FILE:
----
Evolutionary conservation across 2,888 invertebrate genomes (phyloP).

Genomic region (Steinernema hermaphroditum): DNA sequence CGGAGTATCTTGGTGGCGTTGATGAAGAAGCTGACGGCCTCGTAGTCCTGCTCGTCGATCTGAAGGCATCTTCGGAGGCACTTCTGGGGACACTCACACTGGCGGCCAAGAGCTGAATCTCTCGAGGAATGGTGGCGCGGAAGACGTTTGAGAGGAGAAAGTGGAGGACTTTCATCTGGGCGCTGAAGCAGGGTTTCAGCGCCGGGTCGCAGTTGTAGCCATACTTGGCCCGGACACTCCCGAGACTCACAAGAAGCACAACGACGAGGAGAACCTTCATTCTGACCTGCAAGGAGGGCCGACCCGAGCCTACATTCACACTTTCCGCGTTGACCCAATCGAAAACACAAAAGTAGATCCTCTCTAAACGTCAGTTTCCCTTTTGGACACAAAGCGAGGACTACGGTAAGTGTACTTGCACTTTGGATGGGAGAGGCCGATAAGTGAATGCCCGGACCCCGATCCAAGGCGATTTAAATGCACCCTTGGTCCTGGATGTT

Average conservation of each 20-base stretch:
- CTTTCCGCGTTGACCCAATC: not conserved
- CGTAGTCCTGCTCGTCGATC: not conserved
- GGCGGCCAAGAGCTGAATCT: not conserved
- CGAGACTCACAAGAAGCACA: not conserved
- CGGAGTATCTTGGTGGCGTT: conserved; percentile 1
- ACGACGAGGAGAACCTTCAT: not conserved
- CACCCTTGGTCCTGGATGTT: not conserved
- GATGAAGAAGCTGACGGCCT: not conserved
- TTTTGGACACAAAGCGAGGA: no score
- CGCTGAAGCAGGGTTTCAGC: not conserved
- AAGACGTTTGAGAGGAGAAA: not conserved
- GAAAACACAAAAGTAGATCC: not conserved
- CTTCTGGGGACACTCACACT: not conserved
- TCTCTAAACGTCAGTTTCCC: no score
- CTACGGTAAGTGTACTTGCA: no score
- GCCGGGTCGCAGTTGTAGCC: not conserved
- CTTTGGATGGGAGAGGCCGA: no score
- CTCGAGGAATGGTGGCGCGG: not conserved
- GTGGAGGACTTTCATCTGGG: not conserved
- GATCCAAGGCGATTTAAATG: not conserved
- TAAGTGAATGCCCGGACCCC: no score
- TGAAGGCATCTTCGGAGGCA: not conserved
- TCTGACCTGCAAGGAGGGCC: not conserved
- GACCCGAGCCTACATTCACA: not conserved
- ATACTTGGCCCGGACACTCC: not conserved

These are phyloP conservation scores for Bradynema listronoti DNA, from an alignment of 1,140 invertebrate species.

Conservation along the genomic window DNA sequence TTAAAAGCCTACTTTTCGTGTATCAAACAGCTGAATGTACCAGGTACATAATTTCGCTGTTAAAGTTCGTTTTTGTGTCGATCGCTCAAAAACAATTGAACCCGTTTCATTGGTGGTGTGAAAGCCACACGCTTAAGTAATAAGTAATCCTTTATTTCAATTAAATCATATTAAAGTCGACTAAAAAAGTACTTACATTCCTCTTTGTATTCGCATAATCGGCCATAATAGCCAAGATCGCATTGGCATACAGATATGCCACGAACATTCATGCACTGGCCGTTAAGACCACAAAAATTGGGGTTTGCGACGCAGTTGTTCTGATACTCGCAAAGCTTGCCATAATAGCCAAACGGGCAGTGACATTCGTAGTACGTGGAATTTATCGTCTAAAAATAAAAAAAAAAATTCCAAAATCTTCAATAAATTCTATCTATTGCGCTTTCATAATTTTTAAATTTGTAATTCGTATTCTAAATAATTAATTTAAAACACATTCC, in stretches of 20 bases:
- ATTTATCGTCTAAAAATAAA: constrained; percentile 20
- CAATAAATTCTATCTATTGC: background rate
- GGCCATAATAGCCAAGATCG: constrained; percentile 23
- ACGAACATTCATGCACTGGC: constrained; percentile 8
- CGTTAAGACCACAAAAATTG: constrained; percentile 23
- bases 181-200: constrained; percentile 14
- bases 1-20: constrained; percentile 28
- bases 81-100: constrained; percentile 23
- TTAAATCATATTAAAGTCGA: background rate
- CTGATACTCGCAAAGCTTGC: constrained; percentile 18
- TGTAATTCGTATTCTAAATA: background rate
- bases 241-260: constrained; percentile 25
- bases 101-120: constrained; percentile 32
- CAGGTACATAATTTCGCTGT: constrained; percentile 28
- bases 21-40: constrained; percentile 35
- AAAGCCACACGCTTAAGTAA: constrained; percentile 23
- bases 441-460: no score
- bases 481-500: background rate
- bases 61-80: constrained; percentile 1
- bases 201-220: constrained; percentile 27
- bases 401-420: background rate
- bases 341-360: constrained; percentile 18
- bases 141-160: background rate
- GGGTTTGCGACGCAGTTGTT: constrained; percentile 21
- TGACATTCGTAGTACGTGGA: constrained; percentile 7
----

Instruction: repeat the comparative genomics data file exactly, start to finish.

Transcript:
Evolutionary conservation across 2,888 invertebrate genomes (phyloP).

Genomic region (Steinernema hermaphroditum): DNA sequence CGGAGTATCTTGGTGGCGTTGATGAAGAAGCTGACGGCCTCGTAGTCCTGCTCGTCGATCTGAAGGCATCTTCGGAGGCACTTCTGGGGACACTCACACTGGCGGCCAAGAGCTGAATCTCTCGAGGAATGGTGGCGCGGAAGACGTTTGAGAGGAGAAAGTGGAGGACTTTCATCTGGGCGCTGAAGCAGGGTTTCAGCGCCGGGTCGCAGTTGTAGCCATACTTGGCCCGGACACTCCCGAGACTCACAAGAAGCACAACGACGAGGAGAACCTTCATTCTGACCTGCAAGGAGGGCCGACCCGAGCCTACATTCACACTTTCCGCGTTGACCCAATCGAAAACACAAAAGTAGATCCTCTCTAAACGTCAGTTTCCCTTTTGGACACAAAGCGAGGACTACGGTAAGTGTACTTGCACTTTGGATGGGAGAGGCCGATAAGTGAATGCCCGGACCCCGATCCAAGGCGATTTAAATGCACCCTTGGTCCTGGATGTT

Average conservation of each 20-base stretch:
- CTTTCCGCGTTGACCCAATC: not conserved
- CGTAGTCCTGCTCGTCGATC: not conserved
- GGCGGCCAAGAGCTGAATCT: not conserved
- CGAGACTCACAAGAAGCACA: not conserved
- CGGAGTATCTTGGTGGCGTT: conserved; percentile 1
- ACGACGAGGAGAACCTTCAT: not conserved
- CACCCTTGGTCCTGGATGTT: not conserved
- GATGAAGAAGCTGACGGCCT: not conserved
- TTTTGGACACAAAGCGAGGA: no score
- CGCTGAAGCAGGGTTTCAGC: not conserved
- AAGACGTTTGAGAGGAGAAA: not conserved
- GAAAACACAAAAGTAGATCC: not conserved
- CTTCTGGGGACACTCACACT: not conserved
- TCTCTAAACGTCAGTTTCCC: no score
- CTACGGTAAGTGTACTTGCA: no score
- GCCGGGTCGCAGTTGTAGCC: not conserved
- CTTTGGATGGGAGAGGCCGA: no score
- CTCGAGGAATGGTGGCGCGG: not conserved
- GTGGAGGACTTTCATCTGGG: not conserved
- GATCCAAGGCGATTTAAATG: not conserved
- TAAGTGAATGCCCGGACCCC: no score
- TGAAGGCATCTTCGGAGGCA: not conserved
- TCTGACCTGCAAGGAGGGCC: not conserved
- GACCCGAGCCTACATTCACA: not conserved
- ATACTTGGCCCGGACACTCC: not conserved

These are phyloP conservation scores for Bradynema listronoti DNA, from an alignment of 1,140 invertebrate species.

Conservation along the genomic window DNA sequence TTAAAAGCCTACTTTTCGTGTATCAAACAGCTGAATGTACCAGGTACATAATTTCGCTGTTAAAGTTCGTTTTTGTGTCGATCGCTCAAAAACAATTGAACCCGTTTCATTGGTGGTGTGAAAGCCACACGCTTAAGTAATAAGTAATCCTTTATTTCAATTAAATCATATTAAAGTCGACTAAAAAAGTACTTACATTCCTCTTTGTATTCGCATAATCGGCCATAATAGCCAAGATCGCATTGGCATACAGATATGCCACGAACATTCATGCACTGGCCGTTAAGACCACAAAAATTGGGGTTTGCGACGCAGTTGTTCTGATACTCGCAAAGCTTGCCATAATAGCCAAACGGGCAGTGACATTCGTAGTACGTGGAATTTATCGTCTAAAAATAAAAAAAAAAATTCCAAAATCTTCAATAAATTCTATCTATTGCGCTTTCATAATTTTTAAATTTGTAATTCGTATTCTAAATAATTAATTTAAAACACATTCC, in stretches of 20 bases:
- ATTTATCGTCTAAAAATAAA: constrained; percentile 20
- CAATAAATTCTATCTATTGC: background rate
- GGCCATAATAGCCAAGATCG: constrained; percentile 23
- ACGAACATTCATGCACTGGC: constrained; percentile 8
- CGTTAAGACCACAAAAATTG: constrained; percentile 23
- bases 181-200: constrained; percentile 14
- bases 1-20: constrained; percentile 28
- bases 81-100: constrained; percentile 23
- TTAAATCATATTAAAGTCGA: background rate
- CTGATACTCGCAAAGCTTGC: constrained; percentile 18
- TGTAATTCGTATTCTAAATA: background rate
- bases 241-260: constrained; percentile 25
- bases 101-120: constrained; percentile 32
- CAGGTACATAATTTCGCTGT: constrained; percentile 28
- bases 21-40: constrained; percentile 35
- AAAGCCACACGCTTAAGTAA: constrained; percentile 23
- bases 441-460: no score
- bases 481-500: background rate
- bases 61-80: constrained; percentile 1
- bases 201-220: constrained; percentile 27
- bases 401-420: background rate
- bases 341-360: constrained; percentile 18
- bases 141-160: background rate
- GGGTTTGCGACGCAGTTGTT: constrained; percentile 21
- TGACATTCGTAGTACGTGGA: constrained; percentile 7